At June 30, 2019, the allowance for loan and lease losses was 0.77% of our total loan portfolio, an 8 basis point increase compared to 0.69% at September 30, 2018. The balance of the ALLL increased to $76.5 million from $64.5 million over the same period.

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Additionally, a portion of our loans which are carried at fair value, totaling $816.9 million at June 30, 2019 and $865.4 million at September 30, 2018, respectively, have no associated allowance for loan and lease losses, but rather have a fair value adjustment related to credit risk included within their carrying value, thus driving the overall ratio of allowance for loan and lease losses to total loans lower. The amount of fair value adjustment related to credit risk on these loans was $8.7 million and $7.4 million at June 30, 2019 and September 30, 2018, respectively, or 0.09% and 0.08% of total loans, respectively. Finally, total purchase discount remaining on all acquired loans equates to 0.16% and 0.19% of total loans at June 30, 2019 and September 30, 2018, respectively.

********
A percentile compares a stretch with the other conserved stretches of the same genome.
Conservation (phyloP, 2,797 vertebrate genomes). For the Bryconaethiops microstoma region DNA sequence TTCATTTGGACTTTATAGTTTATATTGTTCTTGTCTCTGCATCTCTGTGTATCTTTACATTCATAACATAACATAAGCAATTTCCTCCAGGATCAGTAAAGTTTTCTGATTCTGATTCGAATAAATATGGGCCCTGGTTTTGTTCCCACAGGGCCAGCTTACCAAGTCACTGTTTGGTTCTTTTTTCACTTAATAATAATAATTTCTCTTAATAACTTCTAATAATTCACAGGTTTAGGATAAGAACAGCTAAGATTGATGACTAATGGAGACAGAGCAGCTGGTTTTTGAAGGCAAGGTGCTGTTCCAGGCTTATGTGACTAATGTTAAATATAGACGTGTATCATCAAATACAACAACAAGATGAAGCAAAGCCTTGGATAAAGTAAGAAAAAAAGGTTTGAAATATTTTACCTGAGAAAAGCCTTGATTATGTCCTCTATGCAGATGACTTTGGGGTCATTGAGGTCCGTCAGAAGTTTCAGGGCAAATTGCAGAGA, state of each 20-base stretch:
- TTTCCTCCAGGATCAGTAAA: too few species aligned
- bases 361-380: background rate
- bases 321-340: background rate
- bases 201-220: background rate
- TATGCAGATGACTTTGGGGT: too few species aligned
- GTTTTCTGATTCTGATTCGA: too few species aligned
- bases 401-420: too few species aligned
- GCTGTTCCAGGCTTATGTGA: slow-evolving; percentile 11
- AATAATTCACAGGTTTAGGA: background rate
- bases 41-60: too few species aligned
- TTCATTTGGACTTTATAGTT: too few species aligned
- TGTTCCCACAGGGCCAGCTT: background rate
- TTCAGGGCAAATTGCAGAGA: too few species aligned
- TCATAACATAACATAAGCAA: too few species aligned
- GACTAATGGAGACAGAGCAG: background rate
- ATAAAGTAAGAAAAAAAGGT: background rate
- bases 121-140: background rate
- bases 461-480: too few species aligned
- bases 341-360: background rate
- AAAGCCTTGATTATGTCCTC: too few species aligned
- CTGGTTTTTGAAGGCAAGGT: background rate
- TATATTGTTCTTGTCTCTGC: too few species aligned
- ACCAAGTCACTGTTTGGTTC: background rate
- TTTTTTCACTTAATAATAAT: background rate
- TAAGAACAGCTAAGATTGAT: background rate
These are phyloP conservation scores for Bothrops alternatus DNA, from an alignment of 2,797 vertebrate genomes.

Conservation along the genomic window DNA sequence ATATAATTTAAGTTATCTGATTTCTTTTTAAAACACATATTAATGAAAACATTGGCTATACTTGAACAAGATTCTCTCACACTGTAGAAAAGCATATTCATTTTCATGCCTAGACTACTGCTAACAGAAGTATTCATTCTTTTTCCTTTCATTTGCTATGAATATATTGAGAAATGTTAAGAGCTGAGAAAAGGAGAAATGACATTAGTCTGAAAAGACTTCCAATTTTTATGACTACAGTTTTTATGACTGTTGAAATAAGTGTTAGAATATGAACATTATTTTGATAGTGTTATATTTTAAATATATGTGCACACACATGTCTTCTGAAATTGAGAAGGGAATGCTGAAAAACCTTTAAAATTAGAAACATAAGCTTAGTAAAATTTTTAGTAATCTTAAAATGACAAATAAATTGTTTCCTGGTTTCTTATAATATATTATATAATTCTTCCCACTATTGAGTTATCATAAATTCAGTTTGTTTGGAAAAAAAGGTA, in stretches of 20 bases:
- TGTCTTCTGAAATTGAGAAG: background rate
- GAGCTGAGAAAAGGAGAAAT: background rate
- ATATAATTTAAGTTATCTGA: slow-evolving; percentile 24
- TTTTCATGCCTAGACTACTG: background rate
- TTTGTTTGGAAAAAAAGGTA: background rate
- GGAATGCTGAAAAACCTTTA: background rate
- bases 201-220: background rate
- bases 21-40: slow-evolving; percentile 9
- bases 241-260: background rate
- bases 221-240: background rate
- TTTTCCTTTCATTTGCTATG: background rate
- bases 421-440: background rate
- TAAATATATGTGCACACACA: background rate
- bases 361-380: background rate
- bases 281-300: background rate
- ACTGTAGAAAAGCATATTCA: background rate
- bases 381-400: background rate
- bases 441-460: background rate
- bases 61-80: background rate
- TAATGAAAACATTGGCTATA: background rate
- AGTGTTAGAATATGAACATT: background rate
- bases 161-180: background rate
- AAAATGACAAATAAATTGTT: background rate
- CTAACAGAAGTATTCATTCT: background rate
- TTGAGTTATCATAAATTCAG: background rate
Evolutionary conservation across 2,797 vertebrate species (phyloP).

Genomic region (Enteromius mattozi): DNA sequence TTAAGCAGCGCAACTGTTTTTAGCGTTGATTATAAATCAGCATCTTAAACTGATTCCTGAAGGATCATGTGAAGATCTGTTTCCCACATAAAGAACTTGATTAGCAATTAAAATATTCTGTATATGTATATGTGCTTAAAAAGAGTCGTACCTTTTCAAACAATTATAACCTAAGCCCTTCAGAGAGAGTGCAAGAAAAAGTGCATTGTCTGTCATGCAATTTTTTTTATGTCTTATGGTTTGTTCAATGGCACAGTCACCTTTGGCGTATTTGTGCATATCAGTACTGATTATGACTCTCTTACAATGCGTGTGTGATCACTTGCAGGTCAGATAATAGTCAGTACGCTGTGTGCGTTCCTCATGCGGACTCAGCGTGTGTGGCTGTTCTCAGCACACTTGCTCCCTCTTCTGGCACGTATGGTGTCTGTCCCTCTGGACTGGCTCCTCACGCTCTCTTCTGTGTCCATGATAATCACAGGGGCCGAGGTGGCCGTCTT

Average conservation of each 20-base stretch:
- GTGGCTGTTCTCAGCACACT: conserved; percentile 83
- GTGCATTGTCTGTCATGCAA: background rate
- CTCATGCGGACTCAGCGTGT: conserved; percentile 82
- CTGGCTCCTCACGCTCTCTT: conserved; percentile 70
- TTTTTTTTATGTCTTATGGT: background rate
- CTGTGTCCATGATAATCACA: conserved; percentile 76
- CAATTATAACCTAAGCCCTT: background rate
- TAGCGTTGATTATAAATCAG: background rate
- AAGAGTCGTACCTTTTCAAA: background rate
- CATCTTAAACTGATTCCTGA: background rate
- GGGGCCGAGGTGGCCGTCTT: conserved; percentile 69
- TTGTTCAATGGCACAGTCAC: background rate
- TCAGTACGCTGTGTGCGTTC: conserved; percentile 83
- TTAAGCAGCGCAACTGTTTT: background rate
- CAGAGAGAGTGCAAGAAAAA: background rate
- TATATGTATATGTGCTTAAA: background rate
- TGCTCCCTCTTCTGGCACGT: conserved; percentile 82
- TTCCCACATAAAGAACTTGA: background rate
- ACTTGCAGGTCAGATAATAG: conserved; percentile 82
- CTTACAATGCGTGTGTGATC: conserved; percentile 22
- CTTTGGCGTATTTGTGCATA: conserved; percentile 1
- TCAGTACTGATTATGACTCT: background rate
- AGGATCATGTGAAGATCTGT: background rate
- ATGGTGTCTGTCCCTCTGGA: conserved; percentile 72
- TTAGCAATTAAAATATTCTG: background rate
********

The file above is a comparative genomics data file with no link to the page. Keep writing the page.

The following table presents management’s allocation of the allowance for loan and lease losses by loan category, in both dollars and percentage of our total allowance for loan and lease losses, to specific loans in those categories at the dates indicated.
 June 30, 2019 September 30, 2018
 AmountPercent AmountPercent
 (dollars in thousands)
Allocation of allowance for loan and lease losses:     
Commercial real estate$17,324
22.6% $16,777
26.0%
Agriculture36,125
47.2% 28,121
43.6%
Commercial non-real estate17,136
22.4% 13,610
21.1%
Residential real estate4,480
5.9% 4,749
7.3%
Consumer521
0.7% 257
0.4%
Other lending960
1.2% 1,026
1.6%
Total$76,546
100.0% $64,540
100.0%